Chinese potential for Euro food firms

By staff reporter

- Last updated on GMT

Related tags: European union, People's republic of china

The European food and beverage industry could benefit from joint business opportunities in China, says Commissioner, especially for products that have already gained recognition on that market.

China’s industrialisation has led to increased affluence amongst the population, and more people are exploring Western diets, rich in meat and dairy, over traditional Chinese foods.

This week the EU’s Commissioner for Agriculture and Rural Development Mariann Fischer Boel is leading a delegation of 11 European food firms to China, under the ‘Tasty Europe’ banner. The aim is to kick start a promotional effort to increase joint business opportunities in the agri-food sector between the EU and China.

The food industry executives represent products for which “there is an EU presence on the Chinese market and where there is significant potential for growth in the future”.

Two representatives come from the dairy sector, two from meat and two from fresh fruit, while one represents cereal based products, fruit and juices. Spirits, wine, olive oil and potatoes are also included.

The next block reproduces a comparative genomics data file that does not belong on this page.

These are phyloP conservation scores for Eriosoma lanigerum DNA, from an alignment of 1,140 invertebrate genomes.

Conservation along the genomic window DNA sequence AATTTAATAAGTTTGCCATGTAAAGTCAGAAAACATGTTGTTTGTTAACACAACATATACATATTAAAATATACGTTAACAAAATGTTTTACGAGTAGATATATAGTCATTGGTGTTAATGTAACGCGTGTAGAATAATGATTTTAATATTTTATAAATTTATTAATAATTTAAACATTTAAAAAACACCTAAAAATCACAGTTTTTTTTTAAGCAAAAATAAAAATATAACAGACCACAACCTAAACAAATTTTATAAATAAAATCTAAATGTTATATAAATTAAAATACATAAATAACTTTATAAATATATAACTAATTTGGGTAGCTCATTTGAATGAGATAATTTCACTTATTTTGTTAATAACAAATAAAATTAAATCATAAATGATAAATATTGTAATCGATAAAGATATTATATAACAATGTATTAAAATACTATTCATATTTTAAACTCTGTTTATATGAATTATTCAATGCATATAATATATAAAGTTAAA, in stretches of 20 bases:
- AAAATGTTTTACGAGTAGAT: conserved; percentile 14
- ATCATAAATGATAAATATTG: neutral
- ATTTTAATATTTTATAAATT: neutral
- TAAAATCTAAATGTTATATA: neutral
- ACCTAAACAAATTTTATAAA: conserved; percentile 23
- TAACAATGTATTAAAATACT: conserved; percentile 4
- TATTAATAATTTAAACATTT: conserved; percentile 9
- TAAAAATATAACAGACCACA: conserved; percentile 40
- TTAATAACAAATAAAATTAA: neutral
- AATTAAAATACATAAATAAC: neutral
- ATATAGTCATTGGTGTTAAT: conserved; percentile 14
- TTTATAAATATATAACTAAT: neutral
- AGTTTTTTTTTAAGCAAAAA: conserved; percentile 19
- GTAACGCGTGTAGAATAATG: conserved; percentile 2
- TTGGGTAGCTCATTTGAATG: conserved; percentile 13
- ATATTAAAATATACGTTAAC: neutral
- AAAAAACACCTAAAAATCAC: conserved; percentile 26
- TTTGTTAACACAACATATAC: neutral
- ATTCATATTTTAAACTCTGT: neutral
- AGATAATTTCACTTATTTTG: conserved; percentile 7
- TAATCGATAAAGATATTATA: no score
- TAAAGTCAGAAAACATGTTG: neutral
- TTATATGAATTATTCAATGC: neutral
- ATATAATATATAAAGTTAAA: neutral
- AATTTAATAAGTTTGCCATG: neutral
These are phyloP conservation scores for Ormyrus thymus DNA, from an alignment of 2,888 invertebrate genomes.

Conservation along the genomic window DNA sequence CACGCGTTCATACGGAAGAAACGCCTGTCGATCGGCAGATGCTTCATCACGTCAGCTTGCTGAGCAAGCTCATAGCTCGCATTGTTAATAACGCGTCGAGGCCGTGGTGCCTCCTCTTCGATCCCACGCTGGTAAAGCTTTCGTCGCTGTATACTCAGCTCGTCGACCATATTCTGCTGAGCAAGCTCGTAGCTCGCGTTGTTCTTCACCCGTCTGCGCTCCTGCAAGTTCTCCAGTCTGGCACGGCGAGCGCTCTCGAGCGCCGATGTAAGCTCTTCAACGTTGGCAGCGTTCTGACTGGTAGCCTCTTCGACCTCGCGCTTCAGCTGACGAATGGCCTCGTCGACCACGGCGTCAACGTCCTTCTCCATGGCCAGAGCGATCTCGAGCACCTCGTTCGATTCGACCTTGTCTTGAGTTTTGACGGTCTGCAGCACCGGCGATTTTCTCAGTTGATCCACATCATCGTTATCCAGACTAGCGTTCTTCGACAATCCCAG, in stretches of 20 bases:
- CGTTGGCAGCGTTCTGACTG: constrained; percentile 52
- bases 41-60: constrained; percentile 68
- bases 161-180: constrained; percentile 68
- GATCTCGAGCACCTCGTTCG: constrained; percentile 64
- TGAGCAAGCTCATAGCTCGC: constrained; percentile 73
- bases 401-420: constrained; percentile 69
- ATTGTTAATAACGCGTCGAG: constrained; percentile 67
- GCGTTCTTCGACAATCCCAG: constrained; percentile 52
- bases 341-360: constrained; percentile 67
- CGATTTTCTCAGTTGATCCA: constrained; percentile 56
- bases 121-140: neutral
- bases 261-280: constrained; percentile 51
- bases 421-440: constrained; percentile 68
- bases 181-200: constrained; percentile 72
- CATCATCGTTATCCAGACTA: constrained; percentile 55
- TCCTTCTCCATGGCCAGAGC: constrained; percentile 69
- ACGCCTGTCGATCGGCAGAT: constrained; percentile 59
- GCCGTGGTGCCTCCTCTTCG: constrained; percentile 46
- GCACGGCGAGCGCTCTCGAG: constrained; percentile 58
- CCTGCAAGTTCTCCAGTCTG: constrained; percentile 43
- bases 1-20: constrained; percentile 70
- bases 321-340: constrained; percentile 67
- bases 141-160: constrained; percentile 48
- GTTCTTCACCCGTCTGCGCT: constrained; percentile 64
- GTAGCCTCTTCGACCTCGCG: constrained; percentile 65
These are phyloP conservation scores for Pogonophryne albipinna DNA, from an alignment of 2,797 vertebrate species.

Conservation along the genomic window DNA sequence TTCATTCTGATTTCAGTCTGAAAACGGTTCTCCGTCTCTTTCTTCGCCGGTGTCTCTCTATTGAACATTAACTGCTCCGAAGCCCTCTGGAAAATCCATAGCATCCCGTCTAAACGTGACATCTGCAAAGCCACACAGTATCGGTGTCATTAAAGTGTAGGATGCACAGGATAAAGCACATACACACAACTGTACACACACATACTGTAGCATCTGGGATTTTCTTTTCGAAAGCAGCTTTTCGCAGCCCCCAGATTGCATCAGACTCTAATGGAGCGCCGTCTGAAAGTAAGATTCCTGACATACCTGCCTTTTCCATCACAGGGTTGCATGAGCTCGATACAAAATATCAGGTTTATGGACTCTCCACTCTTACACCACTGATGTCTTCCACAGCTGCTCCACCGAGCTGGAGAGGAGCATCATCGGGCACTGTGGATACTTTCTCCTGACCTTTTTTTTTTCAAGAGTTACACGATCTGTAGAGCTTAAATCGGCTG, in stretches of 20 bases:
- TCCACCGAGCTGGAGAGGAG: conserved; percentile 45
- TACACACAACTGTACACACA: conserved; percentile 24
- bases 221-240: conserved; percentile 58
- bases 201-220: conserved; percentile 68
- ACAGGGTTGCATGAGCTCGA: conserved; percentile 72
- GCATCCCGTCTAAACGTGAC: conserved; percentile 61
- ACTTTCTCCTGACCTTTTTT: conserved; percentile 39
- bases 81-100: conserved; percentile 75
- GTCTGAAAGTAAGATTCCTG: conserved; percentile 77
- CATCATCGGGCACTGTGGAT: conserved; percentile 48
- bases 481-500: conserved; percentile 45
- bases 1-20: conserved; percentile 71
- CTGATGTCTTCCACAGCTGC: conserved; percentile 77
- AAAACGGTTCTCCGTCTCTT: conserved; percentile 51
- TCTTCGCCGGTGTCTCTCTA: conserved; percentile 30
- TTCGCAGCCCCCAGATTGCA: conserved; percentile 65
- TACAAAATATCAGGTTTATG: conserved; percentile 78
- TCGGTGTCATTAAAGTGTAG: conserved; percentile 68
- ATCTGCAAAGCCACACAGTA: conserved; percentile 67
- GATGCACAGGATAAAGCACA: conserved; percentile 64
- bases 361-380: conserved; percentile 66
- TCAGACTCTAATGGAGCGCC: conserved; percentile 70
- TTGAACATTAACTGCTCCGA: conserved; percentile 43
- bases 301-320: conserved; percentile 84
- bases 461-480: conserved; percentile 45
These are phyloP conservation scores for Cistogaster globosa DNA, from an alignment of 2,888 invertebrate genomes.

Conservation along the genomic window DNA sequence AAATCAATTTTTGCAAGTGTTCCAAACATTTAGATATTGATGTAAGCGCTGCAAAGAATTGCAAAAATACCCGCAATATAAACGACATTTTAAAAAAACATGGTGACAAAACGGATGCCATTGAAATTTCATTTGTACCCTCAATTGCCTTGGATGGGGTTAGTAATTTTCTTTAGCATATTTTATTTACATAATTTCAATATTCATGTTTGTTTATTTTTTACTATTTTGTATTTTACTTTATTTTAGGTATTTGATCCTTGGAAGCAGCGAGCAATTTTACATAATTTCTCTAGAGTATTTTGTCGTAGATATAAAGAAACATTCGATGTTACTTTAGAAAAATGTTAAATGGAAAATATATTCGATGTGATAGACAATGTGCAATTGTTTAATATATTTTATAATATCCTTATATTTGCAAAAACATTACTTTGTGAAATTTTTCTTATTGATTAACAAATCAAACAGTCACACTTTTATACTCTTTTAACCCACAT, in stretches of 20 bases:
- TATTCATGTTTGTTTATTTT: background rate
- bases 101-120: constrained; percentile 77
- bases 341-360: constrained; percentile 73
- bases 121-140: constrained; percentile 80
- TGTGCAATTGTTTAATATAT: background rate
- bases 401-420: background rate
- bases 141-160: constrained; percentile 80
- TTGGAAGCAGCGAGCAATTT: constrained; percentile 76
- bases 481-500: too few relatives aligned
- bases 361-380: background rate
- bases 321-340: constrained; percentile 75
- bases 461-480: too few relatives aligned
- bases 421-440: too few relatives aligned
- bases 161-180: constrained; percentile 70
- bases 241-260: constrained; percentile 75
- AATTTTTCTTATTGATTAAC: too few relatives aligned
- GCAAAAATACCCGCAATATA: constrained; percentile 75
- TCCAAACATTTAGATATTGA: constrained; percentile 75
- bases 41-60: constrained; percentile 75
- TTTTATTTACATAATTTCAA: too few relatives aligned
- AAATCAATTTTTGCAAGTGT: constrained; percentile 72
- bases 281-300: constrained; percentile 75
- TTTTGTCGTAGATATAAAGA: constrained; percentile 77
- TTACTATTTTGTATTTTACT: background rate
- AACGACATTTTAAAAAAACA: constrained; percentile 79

Fischer Boel pointed out that the EU’s agricultural trade with China has grown by some 82 per cent in the last four years. According to the CIAA, the EU’s total food and drink exports (to all markets) amounted to €54.7bn in 2007.

“We continue to see enormous potential on this market for our producers to tap into growing demand for high quality and traditional European food and drink with the very best food safety standards,”​ said the Commissioner.

Cooperation

The delegation coincides with the 10th annual SIAL food and beverage trade show in Shanghai, which opens its doors tomorrow. Around half the 1057 exhibitors hail from China and half are from overseas, say the organisers, who are expecting some 29,000 visitors.

“I look forward to working closely with the business delegation in finding out how best to do business in China,” ​she said.

Foreign firms often enter the Chinese market with local distributors or joint venture partners who can help them navigate the business and cultural environment there.

Fischer Boal will also be meeting with her Chinese counterpart agriculture minister Sun Zhengcai, as well as other government officials and business leaders.

Later this week she will launch an EU-China project on agri-environment policy.

Related topics: Market Trends

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